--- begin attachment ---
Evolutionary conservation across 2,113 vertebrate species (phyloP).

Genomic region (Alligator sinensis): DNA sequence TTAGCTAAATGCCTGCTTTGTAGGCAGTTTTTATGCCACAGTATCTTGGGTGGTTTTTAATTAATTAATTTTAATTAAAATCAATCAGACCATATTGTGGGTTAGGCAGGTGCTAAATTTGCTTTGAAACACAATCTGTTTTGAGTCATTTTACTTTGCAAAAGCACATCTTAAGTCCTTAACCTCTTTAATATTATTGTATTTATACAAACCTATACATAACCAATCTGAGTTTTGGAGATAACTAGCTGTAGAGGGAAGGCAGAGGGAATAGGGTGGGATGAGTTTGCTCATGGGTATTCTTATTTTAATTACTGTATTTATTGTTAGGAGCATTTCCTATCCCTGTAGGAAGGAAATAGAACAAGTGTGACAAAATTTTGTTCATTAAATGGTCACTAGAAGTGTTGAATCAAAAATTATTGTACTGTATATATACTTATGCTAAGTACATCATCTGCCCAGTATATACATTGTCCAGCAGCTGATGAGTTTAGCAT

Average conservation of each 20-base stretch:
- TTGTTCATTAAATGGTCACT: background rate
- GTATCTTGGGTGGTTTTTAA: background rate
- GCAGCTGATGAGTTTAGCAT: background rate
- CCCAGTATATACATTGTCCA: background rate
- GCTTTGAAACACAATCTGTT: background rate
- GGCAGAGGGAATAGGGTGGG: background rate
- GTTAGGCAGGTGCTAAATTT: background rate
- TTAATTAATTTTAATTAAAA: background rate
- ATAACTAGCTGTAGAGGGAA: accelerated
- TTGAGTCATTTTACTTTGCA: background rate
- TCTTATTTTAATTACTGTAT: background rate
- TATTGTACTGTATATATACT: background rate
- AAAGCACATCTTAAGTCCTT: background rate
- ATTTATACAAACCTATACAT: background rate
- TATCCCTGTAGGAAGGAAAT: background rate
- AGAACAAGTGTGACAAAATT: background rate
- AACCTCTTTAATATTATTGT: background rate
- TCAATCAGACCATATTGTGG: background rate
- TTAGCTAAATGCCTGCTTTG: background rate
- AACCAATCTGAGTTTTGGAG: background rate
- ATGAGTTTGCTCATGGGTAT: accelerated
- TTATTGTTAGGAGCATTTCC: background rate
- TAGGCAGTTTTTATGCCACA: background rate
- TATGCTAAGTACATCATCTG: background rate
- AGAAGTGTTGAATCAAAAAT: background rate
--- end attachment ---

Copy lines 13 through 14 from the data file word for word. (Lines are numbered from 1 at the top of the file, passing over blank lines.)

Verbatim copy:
- TTGAGTCATTTTACTTTGCA: background rate
- TCTTATTTTAATTACTGTAT: background rate